Review | 2/10/2014 at 12:00 PM

Octodad: Dadliest Catch Co-Op Review

You wear a disguise to look like human guys, but you're not a man you're an octopus.

We all know how smart octopodes (that's right, we're being pedantic) can be. Their curious brains, slimy tentacles and squishable bodies let them get into all sorts of mischief under the sea. But how clever does an octopus have to be to live on land? To wear a suit? To have a wife and be a father to two children? It's some clever hoodwinking, that's for sure, and in Octodad: Dadliest Catch, you get to participate in the deception!

Octodad is set in a cheery world not unlike sitcoms from the 1950s. Everybody's happy and the only problems they encounter are when the grocery store is low on frozen pizza. For Octodad himself, though, things are a bit more difficult. Nobody seems to notice he's actually an octopus. Not even his family. And he's going to keep it that way, even if his wife makes everyone go to the aquarium, a place no land-dwelling octopus would ever want to be.

With the campy storyline moving forward with each objective, complete with a salivating chef who is bent on unmasking our protagonist, Octodad proceeds with a series of mundane quests that illustrate just how difficult it is living in a world built by air-loving vertebrates. Ocotdad's tentacles are bundled together to form limbs. You control each of these limbs individually, picking them up, waving them in the air, and setting them down so you can walk and carry objects just like a regular person. Some of the earliest tasks are as simple as making a cup of coffee or mowing the lawn. Easy enough until you wobble yourself out there and try to actually do it. Makes you realize how awesome skeletons are.

A meter at the bottom of the screen tracks how conspicuous you are. It's sort of like a stealth meter in Thief, though far more forgiving. If someone is watching you, as indicated by a dotted line, you have to play it cool. Try not to flop around, bang into too many things, hit people with objects in your tentacles, or flatten yourself into a football-sized lump and crawl through a crack in the wall. Certain sections of the game require you to be even more stealthy, but overall Octodad exists to create a fun arcade-style tension between "ha ha you can't do that without opposable thumbs" and "tentacles are pretty useful".

The story takes Octodad to a variety of locations that shake the main formula up a little, introducing mini-games and extremely tricky objects to climb your way around. It never progresses very far beyond the basic set-up, though, so once you get the hang of it you've seen the gimmick the game has to offer. Steam Workshop support opens up the possibility of user-made sandbox levels, and there are some nice extras in the game that give you a reason to do more than just complete objective after objective.

Co-op in Octodad leaves a lot to be desired. The local-only mode allows up to four players to control the protagonist's limbs, each working a set or a single one with gamepads and the keyboard. Who controls what can be customized from the menu, so if certain people suck as being a left leg, they can swap at any time. For added chaos, roulette mode randomly changes which player controls which limb after each objective is complete. Talk about zany.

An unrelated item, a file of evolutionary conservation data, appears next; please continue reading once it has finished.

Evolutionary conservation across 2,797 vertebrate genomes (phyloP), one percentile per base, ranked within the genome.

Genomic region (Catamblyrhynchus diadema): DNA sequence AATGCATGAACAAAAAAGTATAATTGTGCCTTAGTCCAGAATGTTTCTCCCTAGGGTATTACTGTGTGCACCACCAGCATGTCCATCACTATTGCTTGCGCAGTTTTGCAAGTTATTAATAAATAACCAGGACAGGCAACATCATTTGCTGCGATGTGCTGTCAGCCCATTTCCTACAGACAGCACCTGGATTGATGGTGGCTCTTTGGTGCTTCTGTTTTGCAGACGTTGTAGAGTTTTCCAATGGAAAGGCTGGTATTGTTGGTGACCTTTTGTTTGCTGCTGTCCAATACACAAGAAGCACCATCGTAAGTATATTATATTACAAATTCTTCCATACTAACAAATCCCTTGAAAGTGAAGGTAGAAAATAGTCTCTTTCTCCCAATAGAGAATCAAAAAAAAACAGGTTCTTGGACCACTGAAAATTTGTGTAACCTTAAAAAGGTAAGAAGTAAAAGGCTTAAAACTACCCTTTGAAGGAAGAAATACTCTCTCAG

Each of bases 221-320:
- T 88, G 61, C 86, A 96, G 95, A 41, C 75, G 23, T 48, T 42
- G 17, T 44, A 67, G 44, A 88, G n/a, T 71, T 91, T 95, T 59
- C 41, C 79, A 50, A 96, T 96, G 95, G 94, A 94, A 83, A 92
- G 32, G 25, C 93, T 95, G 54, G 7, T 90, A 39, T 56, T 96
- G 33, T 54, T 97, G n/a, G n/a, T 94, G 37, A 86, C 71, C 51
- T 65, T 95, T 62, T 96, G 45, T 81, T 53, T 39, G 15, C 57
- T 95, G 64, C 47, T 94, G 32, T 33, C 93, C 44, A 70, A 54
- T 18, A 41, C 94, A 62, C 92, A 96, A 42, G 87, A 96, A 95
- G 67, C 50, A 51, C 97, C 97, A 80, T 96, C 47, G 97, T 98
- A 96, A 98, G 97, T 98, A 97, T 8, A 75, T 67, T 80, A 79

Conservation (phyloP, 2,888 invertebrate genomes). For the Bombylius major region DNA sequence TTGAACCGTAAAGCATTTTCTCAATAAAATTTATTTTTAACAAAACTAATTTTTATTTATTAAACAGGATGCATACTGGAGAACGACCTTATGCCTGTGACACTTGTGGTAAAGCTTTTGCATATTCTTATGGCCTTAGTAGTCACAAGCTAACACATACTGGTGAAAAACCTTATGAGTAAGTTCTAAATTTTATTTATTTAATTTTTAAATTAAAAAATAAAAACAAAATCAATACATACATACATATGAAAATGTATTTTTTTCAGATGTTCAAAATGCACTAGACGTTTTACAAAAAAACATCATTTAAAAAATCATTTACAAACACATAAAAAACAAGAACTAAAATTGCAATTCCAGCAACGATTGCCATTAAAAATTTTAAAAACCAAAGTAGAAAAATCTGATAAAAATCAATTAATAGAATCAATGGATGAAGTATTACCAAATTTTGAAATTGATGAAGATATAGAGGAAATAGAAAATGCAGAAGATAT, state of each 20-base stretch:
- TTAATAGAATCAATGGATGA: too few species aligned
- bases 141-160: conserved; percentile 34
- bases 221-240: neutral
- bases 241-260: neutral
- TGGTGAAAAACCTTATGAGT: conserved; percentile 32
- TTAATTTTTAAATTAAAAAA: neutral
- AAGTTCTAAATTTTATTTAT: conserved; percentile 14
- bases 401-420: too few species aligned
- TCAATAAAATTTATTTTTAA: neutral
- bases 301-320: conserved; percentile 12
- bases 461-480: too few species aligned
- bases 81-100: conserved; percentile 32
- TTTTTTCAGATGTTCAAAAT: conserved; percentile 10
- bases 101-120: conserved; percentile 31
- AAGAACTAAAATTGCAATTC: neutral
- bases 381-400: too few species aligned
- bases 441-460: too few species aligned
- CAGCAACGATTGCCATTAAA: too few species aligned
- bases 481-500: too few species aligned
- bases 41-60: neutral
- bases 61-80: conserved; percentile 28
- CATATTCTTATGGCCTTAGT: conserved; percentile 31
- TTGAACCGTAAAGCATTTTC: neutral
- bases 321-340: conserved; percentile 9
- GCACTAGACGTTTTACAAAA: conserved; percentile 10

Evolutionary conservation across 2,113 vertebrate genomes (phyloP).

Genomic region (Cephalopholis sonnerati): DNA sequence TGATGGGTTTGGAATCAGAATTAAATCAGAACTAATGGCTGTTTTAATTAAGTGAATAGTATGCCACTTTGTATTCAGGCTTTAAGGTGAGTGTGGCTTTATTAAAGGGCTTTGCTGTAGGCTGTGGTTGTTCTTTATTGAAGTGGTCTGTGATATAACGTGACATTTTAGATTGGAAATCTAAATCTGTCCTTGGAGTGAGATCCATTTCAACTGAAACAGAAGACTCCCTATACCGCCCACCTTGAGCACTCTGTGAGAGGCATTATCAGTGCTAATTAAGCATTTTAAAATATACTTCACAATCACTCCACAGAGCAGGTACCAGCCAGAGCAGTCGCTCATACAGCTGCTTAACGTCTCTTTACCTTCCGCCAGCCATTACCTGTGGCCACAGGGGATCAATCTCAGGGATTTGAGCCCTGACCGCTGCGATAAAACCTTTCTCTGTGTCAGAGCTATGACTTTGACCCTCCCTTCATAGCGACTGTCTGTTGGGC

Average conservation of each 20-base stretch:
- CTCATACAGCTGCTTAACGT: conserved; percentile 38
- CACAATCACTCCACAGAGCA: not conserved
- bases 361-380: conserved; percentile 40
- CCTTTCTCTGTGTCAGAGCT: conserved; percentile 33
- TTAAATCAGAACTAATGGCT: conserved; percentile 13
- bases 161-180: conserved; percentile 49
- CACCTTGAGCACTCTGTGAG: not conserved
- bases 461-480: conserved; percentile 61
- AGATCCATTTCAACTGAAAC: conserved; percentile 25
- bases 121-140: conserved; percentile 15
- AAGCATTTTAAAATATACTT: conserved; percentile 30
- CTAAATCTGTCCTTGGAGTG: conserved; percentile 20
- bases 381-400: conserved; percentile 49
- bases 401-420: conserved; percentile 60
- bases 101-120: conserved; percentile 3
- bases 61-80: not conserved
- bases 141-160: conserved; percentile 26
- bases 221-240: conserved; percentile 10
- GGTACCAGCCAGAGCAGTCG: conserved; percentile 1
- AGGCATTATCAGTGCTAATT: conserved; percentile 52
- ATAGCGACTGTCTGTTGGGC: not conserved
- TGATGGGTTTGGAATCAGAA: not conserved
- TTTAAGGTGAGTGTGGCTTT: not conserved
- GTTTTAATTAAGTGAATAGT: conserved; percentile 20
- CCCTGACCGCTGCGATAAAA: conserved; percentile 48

On the surface this hybrid co-op idea sounds like a wacky, wholesomely fun way to multiply Octodad's entertainment value. In practice, all it does is break the guiding philosophies of the game, turning an exercise in controlled chaos into chaos you desperately need to control. Imagine playing tic-tac-toe with someone who couldn't draw an X or an O. You have to sit there while they scribble random things, unable to participate until they get their act together. And you can't lunge over and draw it for them, that's just mean.

Octodad is fun because you can laugh at yourself trying to do normal things. It's not fun to laugh at other people when they're trying to be normal (unless you're one of those schoolyard bullies, in which case, we cast thee out!). It's even worse when you're playing a game and are working towards a goal. It turns into shouting matches and exasperated sighs. In your mind you think "I could do it better than my co-op buddy", which instantly makes you hate them all. The thing is, you probably couldn't do it better, so the anti-cooperative atmosphere is generated for no real reason.

"Hate" is too strong of a word when describing co-op in Octodad. It's more like eye-rolling displeasure. It's fun in short bursts, more so if you and your friends don't take completing the objectives seriously. But it just doesn't add anything to the game. In fact, it subtracts. Having separate simultaneous characters would be more entertaining, and it might even be a great co-op experience with each person working on different objectives so you can all pass the level. It opens up an ocean of design issues that would need to be tweaked, though, but it's fun to play pretend sometimes.

Octodad wouldn't be half the game it is without its sense of humor, relatable story, and blindingly creative artwork. There are jokes around every corner, most of them related to the indie gaming scene. Adding all those family-related "awww" moments humanizes Octodad, so you actually feel for the poor guy when he gets stuck in a shark-shaped trash can. You want him to succeed, which is why you keep going back, despite how stale the missions can get once the novelty wears off.

Octodad is a game about fitting in, laughing at your own ineptitude, and keeping life simple. It works well in single player mode, but the more people you bring in to experience the tentacle-slapping gameplay, the more frustrating it becomes. Better to play with an audience and just pass the controller along when you just can't take another minute of bloobing dialogue.